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Air India arm’s privatisation hits a bump

High royalties quoted by bidders for ground handling unit a concern; deadline for bids extended twice

The government’s effort to privatise Air India Air Transport Services Ltd., Air India’s ground handling arm, has run into a stone wall, with potential bidders raising concerns over the Airport Authority of India’s plan to award ground-handling work at 76 of its airports to vendors. This, according to them, could impact the value of the entity up for sale.

The deadline for bids for 98% stake sale for AIATSL has been extended twice since February 12, when the tender was floated. The original deadline for submission of bids was on February 26, which was first extended to May 26, was pushed further to June 16.

“We have sought a response from the Airport Authority of India (AAI) regarding its tender process for ground handling after which we will be in a position to address concerns raised by potential bidders,” said a senior official of the Ministry of Civil Aviation, on condition of anonymity.

Ground handling agencies such as Bird Group, Celebi Aviation Holding, and Bhadra said that high royalties of up to 226% offered by bidders short-listed by AAI would have to be matched by the new buyer of AIATSL to provide services, which will make the entity unviable.

“The outcome of AAI’s tender will affect the profitability of AIATSL because of high royalties quoted by short-listed bidders,” said Celebi Aviation Holding CEO Murali Ramachandran.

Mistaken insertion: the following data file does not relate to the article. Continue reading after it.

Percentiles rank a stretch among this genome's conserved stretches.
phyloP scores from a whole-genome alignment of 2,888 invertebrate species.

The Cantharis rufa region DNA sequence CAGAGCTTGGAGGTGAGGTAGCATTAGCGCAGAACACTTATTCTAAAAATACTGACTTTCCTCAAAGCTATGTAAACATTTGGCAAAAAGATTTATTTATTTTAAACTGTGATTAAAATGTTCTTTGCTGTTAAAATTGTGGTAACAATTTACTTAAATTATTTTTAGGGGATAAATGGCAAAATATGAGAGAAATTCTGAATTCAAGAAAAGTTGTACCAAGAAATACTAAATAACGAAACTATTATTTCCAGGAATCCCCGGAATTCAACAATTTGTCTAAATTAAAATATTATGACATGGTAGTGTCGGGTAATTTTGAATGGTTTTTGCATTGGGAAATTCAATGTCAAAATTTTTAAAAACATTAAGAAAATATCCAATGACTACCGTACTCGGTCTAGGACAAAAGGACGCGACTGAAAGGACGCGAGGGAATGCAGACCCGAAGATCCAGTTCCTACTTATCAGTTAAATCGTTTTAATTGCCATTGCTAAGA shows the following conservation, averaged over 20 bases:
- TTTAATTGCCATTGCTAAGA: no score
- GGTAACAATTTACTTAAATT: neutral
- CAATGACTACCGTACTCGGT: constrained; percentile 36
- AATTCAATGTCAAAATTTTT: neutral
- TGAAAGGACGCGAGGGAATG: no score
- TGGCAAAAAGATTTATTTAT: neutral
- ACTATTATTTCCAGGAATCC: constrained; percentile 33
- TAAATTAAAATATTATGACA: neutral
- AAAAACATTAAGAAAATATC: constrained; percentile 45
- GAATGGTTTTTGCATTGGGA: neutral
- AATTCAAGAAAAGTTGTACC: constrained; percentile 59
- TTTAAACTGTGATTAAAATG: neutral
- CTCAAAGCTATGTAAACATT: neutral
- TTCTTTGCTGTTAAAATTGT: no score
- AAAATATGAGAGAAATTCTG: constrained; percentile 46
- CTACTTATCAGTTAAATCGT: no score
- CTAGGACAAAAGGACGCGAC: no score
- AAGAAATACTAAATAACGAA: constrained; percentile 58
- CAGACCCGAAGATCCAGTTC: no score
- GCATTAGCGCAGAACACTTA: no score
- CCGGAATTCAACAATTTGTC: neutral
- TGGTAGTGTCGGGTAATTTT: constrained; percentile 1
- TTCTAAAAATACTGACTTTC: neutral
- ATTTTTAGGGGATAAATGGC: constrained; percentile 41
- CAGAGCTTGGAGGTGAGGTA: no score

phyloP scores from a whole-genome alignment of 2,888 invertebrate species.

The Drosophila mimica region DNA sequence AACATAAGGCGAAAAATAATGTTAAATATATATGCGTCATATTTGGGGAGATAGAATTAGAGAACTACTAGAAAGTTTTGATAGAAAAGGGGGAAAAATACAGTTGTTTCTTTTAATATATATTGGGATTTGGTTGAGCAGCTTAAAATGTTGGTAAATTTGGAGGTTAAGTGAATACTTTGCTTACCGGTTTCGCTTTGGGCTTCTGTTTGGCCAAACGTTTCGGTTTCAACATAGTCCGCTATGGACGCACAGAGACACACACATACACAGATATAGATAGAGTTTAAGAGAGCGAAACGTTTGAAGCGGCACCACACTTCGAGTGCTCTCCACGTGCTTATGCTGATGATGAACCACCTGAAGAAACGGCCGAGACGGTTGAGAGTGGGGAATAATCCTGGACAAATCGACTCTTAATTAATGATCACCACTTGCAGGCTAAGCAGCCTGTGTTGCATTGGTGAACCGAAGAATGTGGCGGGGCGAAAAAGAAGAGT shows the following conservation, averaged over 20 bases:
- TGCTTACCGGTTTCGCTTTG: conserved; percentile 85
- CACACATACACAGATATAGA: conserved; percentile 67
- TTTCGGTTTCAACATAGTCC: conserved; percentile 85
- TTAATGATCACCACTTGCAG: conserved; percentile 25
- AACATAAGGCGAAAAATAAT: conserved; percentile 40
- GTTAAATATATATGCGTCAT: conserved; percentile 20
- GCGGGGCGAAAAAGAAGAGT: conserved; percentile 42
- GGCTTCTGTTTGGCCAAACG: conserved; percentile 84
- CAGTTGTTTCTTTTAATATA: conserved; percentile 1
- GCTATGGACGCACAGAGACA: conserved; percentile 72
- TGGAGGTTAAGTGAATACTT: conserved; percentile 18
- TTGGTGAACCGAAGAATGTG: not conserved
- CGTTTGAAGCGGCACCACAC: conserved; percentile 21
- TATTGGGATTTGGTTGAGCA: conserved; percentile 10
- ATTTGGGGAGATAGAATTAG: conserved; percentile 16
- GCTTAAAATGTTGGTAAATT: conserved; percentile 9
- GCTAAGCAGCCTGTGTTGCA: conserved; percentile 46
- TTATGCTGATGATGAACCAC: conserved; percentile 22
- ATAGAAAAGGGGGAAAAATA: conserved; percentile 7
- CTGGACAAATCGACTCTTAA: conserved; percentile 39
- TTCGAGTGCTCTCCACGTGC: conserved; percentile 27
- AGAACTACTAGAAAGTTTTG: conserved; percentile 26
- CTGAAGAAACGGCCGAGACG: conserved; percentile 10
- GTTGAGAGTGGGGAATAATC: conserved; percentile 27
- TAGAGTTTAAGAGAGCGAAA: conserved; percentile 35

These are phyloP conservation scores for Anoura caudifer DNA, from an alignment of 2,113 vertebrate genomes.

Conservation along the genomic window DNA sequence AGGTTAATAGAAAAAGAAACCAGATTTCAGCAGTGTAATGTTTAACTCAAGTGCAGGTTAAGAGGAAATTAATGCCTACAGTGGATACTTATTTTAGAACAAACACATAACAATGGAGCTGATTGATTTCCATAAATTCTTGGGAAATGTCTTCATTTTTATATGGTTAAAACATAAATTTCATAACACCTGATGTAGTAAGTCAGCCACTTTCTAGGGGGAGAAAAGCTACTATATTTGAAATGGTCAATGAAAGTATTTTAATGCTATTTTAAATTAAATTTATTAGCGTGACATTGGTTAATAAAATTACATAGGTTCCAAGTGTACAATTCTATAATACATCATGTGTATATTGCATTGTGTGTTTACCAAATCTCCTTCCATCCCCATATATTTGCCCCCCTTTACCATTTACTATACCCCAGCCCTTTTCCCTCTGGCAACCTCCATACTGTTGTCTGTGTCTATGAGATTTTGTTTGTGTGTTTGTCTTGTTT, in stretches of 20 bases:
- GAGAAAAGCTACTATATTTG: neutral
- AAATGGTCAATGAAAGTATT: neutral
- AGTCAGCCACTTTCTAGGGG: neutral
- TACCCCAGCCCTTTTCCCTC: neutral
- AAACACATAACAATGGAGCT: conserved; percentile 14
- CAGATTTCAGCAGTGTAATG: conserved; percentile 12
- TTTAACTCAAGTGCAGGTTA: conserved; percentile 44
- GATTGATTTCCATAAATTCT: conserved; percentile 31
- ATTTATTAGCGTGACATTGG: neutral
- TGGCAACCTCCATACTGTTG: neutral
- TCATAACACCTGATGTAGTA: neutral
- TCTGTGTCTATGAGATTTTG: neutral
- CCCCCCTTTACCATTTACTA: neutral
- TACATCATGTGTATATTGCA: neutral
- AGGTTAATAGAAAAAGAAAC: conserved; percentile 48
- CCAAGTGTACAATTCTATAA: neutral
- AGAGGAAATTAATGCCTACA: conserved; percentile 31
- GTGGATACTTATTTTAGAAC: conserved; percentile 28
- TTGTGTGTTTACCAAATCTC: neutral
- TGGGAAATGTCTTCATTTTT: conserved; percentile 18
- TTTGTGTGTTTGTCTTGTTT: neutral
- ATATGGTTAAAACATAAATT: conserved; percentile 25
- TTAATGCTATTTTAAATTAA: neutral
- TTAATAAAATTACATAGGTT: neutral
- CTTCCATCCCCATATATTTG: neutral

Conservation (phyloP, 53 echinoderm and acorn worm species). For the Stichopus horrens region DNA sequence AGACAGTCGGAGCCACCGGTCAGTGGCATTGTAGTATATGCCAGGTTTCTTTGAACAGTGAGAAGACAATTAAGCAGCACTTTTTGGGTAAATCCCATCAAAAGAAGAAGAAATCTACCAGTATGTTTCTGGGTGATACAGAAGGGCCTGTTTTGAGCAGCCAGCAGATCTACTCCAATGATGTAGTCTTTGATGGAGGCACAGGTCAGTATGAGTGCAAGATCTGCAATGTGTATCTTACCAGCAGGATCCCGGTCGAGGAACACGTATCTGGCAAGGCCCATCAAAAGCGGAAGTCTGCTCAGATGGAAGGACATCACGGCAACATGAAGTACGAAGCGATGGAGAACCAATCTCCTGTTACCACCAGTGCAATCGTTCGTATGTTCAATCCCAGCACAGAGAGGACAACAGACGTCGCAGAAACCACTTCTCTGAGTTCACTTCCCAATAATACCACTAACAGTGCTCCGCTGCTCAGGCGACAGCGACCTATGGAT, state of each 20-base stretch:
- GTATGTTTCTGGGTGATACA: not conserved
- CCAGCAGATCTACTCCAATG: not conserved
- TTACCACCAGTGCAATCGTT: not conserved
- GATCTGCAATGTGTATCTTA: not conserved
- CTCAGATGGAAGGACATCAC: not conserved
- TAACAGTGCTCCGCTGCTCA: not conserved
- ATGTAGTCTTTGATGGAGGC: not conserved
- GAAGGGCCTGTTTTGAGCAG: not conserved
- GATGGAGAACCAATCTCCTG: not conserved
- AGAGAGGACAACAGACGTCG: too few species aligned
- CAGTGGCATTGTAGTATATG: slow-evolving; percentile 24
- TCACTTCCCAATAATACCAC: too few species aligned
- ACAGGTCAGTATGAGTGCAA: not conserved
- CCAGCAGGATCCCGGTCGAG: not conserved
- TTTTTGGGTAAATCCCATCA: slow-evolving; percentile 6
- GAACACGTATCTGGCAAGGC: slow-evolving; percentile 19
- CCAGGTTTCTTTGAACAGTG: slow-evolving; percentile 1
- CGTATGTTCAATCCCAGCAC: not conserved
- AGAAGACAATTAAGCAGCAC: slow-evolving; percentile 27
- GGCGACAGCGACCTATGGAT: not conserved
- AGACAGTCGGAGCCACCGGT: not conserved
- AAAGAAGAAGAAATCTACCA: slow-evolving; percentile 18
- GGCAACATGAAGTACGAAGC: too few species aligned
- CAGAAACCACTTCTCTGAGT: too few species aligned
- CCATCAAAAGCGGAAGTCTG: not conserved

He added that the annual profit of nearly ₹120 crore earned by AIATSL would be inadequate to match the royalties by competitors.

AIATSL is present at 76 airports in the country and serves 46 airlines, including Air India and its subsidiary airlines.

It has a market share of 48% primarily due to assured business from Air India, as well as rights to operate at State-owned airports.

Other concerns

Uncertainty over Air India’s future and whether the new buyer of AIATSL would have assured business from the airline and its subsidiaries as well as grand-father rights at airports enjoyed by it so far, are also among the concerns raised by potential bidders.

The delay in privatising AIATSL is a setback for the government which hopes to use the proceeds from the stake sale of different subsidiaries of Air India to partially pay off its debt of ₹55,000 crore.

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